Welcome to Workshop 1 of Web Architecture. Today you're going to build a personal website which will allow you to share all your personal projects and visualisations. We've made sure you've got all the tools you need on the machines in the lab but if you're using your own personal machine make sure you have the Chrome browser installed and that you have a text editor that has syntax highlighting enabled. We'll be using VSCode - https://code.visualstudio.com/download - throughout the course which is available for Mac Windows and Linux but you can also use the following editors as well if you already use them. Notepad++ http://notepad-plus-plus.org on the Windows machines, if you have a Mac you can also use Atom https://atom.io, which is free, or Sublime Text http://www.sublimetext.com (paid but free to use for 30 days). At the start of the workshop we will cover the basics of each editor and how to use the tools to develop your website.

As I mentioned in the lecture, a website is just a group of files on a remote server that the browser requests and renders on the screen, phone or tablet. The basic structure of every website is the same: you have a folder for the style sheets, a folder for images and the individual html pages that contain the information you want to share with the world.

Create a folder somewhere in your local directory called "myWebsite" (this is called the site root) which has the following structure: (– represent folders, the rest are files – this is called a directory tree)

Example Site Structure Folders to create

Once you have these files and folders created, download an image from the web and put it in the img folder. Open the new files in your text editor and start creating your website, a good place to start with is index.html. Grab a copy of the lecture slides to use as a reference and if you need any help with tags or attributes then have a look at http://www.w3schools.com to see if you can find what you're looking for before asking a question.

Also have a quick search on Google for the answer as well framing your question as:

Tags to search for

Doing this will make you a better developer in the future and enhances skills in problem solving as it will train you to understanding what's happening within the process. Also try and avoid copying and pasting answers from other websites. Use the code samples given as a reference and type the text into the file. In programming, by typing the code you'll start to learn how structures are built and how they are referenced in other files. Ultimately, you'll learn faster. You will not learn anything from copying and pasting someone else's code! If you're really stuck then of course, ask away, that's what were here for.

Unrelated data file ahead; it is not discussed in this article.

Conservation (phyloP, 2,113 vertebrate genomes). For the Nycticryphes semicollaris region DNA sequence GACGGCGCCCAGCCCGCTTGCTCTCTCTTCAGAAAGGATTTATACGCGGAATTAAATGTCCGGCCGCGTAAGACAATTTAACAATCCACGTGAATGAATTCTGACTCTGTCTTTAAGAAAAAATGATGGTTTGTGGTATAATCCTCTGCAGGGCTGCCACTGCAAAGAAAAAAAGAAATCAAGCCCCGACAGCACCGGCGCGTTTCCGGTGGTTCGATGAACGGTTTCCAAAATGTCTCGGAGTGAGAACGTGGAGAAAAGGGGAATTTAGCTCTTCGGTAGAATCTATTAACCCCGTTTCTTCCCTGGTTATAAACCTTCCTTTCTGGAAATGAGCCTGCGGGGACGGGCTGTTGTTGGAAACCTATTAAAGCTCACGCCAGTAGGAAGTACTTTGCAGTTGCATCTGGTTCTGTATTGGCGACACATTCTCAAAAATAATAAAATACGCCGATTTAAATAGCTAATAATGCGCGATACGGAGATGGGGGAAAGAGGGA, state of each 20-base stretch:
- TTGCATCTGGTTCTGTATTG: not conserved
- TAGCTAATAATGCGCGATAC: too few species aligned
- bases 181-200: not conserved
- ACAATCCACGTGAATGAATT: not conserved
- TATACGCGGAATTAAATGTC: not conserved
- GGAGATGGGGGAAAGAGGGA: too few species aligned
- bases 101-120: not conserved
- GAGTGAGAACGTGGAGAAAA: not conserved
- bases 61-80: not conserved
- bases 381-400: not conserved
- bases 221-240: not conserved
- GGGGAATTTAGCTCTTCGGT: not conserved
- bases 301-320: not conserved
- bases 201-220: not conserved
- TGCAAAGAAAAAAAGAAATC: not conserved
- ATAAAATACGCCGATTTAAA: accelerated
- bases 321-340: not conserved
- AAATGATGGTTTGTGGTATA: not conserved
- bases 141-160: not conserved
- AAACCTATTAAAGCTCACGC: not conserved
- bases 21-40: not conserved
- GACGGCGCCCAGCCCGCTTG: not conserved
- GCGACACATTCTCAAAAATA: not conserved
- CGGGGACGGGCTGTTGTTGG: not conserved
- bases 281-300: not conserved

The following sections give you an idea on how to design your page and feel free to either copy the design, use as a starting point or design your own page from scratch. If you are having difficulties translating this design into HTML, just take a pencil and start drawing boxes around the elements, making sure you start at the side of the page. This will help you break up the page into div elements.

Repeat the same design for the ABOUT, PROJECT and GROUP Pages and experiment with lists, tables, and the other elements you have been taught about today. Keep the top and bottom of each page constant to make your site consistent when the user clicks your links. Also try and embed your favourite YouTube video in your about page for extra practise. If you want to jump ahead, maybe try and add a Google Map if you're really adventurous (we will cover this is later weeks).

Install the Live Server Extension in VSCode

Live Server is particularly useful for web development, as it provides a local development server and allows us to see how our website will act when uploaded onto a web server.

Using LiveServer

To install the Live Server extension in Visual Studio Code (VSCode), you can follow these step-by-step instructions:

Using LiveServer

Using LiveServer

That's it! You've successfully installed and used the Live Server extension in Visual Studio Code. It's a handy tool for web development as it simplifies the process of live previewing your web pages.